6Twenty people enjoyed perfect weather for our first Lukens Tract nature walk. Donna Thalacker and many others on the walk had Special Use Authorization (SUA) from the Suwannee River Water Management District so we could introduce our beautiful Lukens Tract peninsula to visitors to Cedar Key and long time residents as well. We spent a delightful hour or more walking along the SRWMD right of way admiring hundreds of butterflies, including the smallest Florida butterfly, the Eastern Pygmy Blue and our state butterfly, the Zebra Longwing. The butterflies were in abundance, probably numbering in the thousands, nectaring on nearby blooming wildflowers.
Though we heard more birds than we saw, there were Northern Parula Warblers, Blue-grey Gnatcatchers, Yellow-throated Warblers, Cardinals, Snowy Egrets, White Ibis, Clapper Rails, White Pelicans flying overhead, and Great Crested Flycatchers sharing the property with us this morning. Sometimes it was difficult knowing where to look because there was so much beauty to see.
We walked out to the end to see the kayak launch pad and a terrific overlook into the extensive salt marsh. While we were on our way back, a group of kayakers were driving out to the launch pad to begin their kayak trip into the Waccasassa Bay.
Please use the Lukens Tract property to kayak from and explore the salt marsh and bay, and to bird and butterfly watch. This is a beautiful and ecologically rich property that is close to Cedar Key. Most of this is public property and should be utilized by the public. One needs a Special Use Authorization (SUA) form to properly access the Lukens Tract. The form is simply a sheet of paper that you may obtain by telephoning the SRWMD at 386-362-1001 and asking for Mr McCook. Leave a message with your name and mailing address and Mr McCook will mail you an SUA in the US mail.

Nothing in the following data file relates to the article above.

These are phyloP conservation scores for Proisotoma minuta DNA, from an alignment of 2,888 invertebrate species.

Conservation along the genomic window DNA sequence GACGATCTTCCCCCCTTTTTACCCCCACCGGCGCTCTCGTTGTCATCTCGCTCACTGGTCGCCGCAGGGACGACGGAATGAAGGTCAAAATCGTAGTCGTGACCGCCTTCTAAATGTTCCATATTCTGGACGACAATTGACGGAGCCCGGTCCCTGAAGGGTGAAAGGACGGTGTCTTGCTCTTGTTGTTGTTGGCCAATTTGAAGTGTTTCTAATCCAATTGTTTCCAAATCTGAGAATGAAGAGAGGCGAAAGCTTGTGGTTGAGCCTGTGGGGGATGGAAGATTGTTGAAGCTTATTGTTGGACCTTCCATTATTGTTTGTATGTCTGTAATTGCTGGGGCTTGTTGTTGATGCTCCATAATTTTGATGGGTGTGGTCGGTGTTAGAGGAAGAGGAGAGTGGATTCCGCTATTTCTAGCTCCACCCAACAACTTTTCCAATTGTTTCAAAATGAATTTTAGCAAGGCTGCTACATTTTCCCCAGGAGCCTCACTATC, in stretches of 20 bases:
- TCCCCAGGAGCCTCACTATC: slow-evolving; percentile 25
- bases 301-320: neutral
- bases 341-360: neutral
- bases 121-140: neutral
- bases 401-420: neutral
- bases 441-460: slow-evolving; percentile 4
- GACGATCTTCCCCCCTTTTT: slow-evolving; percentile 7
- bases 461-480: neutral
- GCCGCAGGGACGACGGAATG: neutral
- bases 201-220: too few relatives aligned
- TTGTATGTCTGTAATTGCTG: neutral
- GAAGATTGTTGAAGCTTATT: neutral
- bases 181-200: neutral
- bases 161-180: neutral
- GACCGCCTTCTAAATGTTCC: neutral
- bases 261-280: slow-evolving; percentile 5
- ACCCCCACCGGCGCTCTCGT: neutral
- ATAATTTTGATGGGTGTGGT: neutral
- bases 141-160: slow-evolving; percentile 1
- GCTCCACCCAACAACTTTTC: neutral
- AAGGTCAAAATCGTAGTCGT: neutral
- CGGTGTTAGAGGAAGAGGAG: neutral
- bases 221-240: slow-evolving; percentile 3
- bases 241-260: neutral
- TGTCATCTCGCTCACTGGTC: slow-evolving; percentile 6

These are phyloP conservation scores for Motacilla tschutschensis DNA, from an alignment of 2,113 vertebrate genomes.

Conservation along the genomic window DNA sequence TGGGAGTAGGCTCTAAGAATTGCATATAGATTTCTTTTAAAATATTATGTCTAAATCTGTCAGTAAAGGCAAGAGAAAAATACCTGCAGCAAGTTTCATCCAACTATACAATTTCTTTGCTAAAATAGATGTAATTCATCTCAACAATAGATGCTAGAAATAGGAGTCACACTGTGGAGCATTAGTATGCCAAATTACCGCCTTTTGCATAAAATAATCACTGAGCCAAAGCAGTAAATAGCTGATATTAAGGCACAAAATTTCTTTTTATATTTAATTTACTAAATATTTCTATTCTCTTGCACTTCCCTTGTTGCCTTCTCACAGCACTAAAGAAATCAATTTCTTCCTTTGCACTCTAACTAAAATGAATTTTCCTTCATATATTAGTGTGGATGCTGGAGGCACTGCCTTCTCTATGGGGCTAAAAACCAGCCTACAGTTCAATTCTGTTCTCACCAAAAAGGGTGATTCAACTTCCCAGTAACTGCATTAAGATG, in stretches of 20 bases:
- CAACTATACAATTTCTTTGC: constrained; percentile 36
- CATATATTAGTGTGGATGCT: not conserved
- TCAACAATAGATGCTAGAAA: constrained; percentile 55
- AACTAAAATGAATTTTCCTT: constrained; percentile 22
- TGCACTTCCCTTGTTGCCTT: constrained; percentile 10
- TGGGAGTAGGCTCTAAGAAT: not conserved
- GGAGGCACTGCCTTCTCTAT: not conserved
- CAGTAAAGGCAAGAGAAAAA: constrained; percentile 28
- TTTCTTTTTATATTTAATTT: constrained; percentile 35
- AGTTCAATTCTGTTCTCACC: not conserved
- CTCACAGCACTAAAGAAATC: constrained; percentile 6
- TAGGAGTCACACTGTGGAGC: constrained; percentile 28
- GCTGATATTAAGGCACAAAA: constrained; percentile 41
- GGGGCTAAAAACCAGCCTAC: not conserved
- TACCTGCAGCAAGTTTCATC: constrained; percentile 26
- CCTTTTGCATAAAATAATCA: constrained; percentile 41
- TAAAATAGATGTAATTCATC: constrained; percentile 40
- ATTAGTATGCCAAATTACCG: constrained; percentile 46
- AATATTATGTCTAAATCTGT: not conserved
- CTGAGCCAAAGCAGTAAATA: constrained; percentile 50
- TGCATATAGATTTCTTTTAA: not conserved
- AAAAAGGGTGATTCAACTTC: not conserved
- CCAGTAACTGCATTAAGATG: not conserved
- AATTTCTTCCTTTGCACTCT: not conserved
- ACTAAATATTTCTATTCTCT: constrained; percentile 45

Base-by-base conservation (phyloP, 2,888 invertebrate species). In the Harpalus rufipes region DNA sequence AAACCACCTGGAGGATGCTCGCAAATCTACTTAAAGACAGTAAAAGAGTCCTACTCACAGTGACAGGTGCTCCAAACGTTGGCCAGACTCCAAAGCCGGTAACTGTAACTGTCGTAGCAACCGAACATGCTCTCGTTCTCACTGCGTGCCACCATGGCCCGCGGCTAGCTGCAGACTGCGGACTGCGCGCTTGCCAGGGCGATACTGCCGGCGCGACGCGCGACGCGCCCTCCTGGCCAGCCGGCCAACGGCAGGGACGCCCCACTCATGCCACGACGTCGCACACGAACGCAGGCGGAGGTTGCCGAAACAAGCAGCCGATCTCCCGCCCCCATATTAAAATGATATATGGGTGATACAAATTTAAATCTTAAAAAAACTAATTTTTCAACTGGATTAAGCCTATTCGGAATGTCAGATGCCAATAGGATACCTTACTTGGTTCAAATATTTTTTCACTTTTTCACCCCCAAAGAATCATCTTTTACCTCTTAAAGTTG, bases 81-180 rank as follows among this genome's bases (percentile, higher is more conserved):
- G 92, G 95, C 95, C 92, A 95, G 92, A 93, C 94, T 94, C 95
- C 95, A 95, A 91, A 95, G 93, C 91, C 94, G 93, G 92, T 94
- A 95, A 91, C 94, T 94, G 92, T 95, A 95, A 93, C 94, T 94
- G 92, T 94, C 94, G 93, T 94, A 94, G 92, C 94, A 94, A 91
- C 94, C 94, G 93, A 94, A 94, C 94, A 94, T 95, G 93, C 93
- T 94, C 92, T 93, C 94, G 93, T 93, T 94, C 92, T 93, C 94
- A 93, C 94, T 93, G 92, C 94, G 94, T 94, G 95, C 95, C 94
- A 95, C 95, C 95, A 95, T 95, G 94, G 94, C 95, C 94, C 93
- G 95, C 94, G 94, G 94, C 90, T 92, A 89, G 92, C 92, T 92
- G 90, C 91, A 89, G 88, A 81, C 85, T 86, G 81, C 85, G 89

Every walk in the Lower Suwannee NWR brings at least one surprise, and today was no different. Cindy Leiner, Nita Cox, Kit Lane, and Joyce DeHaan joined me, Donna Thalacker, for a nature walk along Barnett Creek Road. We saw lots of flowers in bloom, some butterflies and birds including a close view of a Barred Owl next to the road that Cindy was first to spot. There were Sora calling to each other, but other than a brief glance by Nita, they were mostly heard and not seen. On the Nature Drive, Nita spotted a Swallowtail Kite that we were all able to see close up as the Kite flew low overhead. Then later, the really big surprise of the day, was hearing about 10 feet away, a bull alligator roar! He was heard and not seen since not one of us volunteered to jump down from the platform to check him out!
It was a great morning to be in the woods. I have yet to go for a walk in our Refuge without at least one unusual bird, butterfly, amphibian or flower to surprise me. Really, today’s alligator roar was quite the surprise and to be so close (yet safe) was a treat. We are so fortunate to have such a wonderful place so close by to visit.
Our next nature walk will be even closer to Cedar Key. On Monday, April 18 at 9:30am, we will carpool to the Lukens Tract. It is a beautiful property owned mostly by the Suwannee River Management District and managed by the Lower Suwannee NWR. We will walk to the kayak launch pad from the road and observe butterflies and birds along the way. There are excellent opportunities to observe the salt marsh and wading birds along the walk. This will be a short walk along a well used track. If you would like to join me, we will car pool from Cedar Key Town Park parking lot at 9:30am. A special use permit is required and I will have one with me. I hope to see you then!